Skip to main content

Because molybdenum cofactor deficiency (MoCD) Type A progresses rapidly, early diagnosis is critical1-3

MoCD Type A is a rare and devastating inborn error of metabolism (IEM) that presents shortly after birth,1,4 progresses rapidly, causes irreparable damage, and often leads to an early death (median survival age is 4 years).1-5 A missed diagnosis can mean a missed opportunity to fight this devastating disease.

When diagnosing MoCD Type A, urgency is critical.

MoCD can have devastating consequences. The infant mortality rate for MoCD Type A is high, and median survival age is 4 years. Those who survive beyond the first few months often have severe developmental delays.1,5,6

MoCD is a rare IEM. Individually, IEMs are uncommon, but when combined, they rise to a rate of 1:1000.6 More than 200 of these IEMs can present with seizures, and many occur within the first 1 to 2 days of life; MoCD is one of them.1,7,8

Diagnosing MoCD can be challenging.3,9 If MoCD is missed or confused with another disorder, meaningful intervention could be delayed. Unfortunately, MoCD can be hard to distinguish from hypoxic-ischemic encephalopathy (HIE) or other IEMs such as isolated sulfite oxidase deficiency (ISOD)3:

  • Tests confirming MoCD can take time to provide results, delaying a crucial diagnosis3,4
  • Suspecting and treating for other (metabolic) seizure disorders can also delay diagnosis9

The most common symptoms of MoCD, including MoCD Type A, are neonatal seizures (often intractable) and encephalopathy, which can be mistaken for HIE. However, other symptoms of MoCD are common and often manifest early, including1,3,10,11*:

  • Intractable seizures
  • Feeding difficulties
  • Exaggerated startle reactions
  • Hyper/hypotonia
  • High-pitched cries

*Symptom presentation can vary. Note that a normal or uneventful delivery may also help differentiate MoCD from HIE.12

Act quickly to rule out MoCD Type A.

Substantiating a suspicion of MoCD Type A is an important step in determining possible treatment. You can consider starting therapy when you first suspect a diagnosis of MoCD Type A and stopping if not confirmed by genetic testing.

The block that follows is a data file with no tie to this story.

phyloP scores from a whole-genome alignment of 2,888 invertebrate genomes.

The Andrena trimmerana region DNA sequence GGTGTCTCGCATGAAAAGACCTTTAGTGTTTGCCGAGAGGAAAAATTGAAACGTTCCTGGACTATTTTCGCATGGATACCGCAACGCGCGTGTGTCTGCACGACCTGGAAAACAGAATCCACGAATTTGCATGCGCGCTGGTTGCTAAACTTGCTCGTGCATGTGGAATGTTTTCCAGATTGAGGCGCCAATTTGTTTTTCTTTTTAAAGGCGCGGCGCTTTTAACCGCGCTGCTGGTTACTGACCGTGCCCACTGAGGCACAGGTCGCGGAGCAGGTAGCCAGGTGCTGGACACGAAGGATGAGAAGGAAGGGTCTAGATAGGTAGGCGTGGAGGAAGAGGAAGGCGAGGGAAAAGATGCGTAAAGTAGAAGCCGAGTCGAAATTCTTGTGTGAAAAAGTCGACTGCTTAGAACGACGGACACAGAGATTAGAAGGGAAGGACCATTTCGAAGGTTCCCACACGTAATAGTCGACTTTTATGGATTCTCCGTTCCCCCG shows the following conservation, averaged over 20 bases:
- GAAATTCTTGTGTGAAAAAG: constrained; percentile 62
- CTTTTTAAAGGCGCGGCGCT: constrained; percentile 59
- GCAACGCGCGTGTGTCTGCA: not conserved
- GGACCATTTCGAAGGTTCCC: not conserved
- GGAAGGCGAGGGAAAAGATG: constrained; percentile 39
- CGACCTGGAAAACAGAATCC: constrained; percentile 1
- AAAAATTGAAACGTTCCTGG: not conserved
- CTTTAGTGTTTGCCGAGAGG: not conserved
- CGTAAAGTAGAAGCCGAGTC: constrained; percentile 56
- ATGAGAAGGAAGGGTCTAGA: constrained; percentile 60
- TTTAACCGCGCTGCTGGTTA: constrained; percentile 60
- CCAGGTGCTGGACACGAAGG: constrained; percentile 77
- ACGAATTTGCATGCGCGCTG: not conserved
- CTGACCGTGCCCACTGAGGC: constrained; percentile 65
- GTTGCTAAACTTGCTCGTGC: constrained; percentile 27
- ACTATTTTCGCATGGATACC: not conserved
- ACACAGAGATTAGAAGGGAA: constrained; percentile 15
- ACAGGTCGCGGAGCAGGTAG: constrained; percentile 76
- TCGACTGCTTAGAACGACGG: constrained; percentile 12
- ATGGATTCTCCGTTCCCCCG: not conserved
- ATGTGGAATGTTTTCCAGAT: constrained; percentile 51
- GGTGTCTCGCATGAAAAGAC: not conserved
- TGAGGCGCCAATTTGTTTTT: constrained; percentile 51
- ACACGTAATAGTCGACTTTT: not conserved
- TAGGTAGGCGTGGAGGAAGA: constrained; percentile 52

Follow these 2 steps to diagnose MoCD Type A as quickly as possible:

  • First, biochemical tests can be used to determine high levels of sulfite, S-sulfocysteine (SSC), xanthine, and hypoxanthine in the urine and low levels of uric acid in the blood and urine.2 These results, when paired with clinical presentation, are enough to confirm a diagnosis of MoCD but cannot confirm the subtype
  • The second step, a confirmed diagnosis of MoCD Type A, is reached through molecular testing. Biochemical tests have rapid turnaround and can confirm a diagnosis of MoCD, but only genetic tests can which include MOCS1 confirm the precise subtype1,13

In patients with a presumptive diagnosis of MoCD Type A, confirm the diagnosis of MoCD Type A immediately after initiation of NULIBRY treatment. In such patients, discontinue NULIBRY if the MoCD Type A diagnosis is not confirmed by genetic testing.5

Biochemical tests

Biochemical testing can diagnose MoCD by measuring SSC levels along with other key biochemical markers, such as1,14:

  • Elevated SSC in urine
  • Elevated sulfites in urine
  • Low uric acid
  • High levels of xanthine and hypoxanthine

This can rule out MoCD and other more common causes of neonatal seizures and other presenting symptoms.1

CLIA-certified labs, including the Mayo Clinic and Duke University, have rapid SSC tests available to help rule out sulfite intoxication. Other labs may offer biochemical tests to rule out sulfite intoxication, but it’s important to ensure rapid turnaround time is available when choosing a lab.14,15

Genetic tests

While biochemical tests can screen for a suspected diagnosis of MoCD, only genetic tests can confirm its subtypes—Type A (the most prevalent), Type B, and Type C.1,10,13 It is a mutation in the MOCS1 gene that causes MoCD Type A.1 Many genetic panels, including pediatric panels, include MOCS1, which can help identify MoCD Type A.16,17

When you request a neonatal crisis panel, ensure MOCS1 is included to diagnose MoCD Type A.

MoCD Type A is due to mutations in the MOCS1 gene, which leads to loss of cyclic pyranopterin monophosphate (cPMP) synthesis; cPMP is an essential substance required for the production of molybdenum cofactor (MoCo).1,2,4,10

MoCo is crucial for the functioning of 4 enzymes10:

  • Sulfite oxidase (SOX)
  • Xanthine dehydrogenase
  • Aldehyde oxidase
  • Mitochondrial amidoxime-reducing component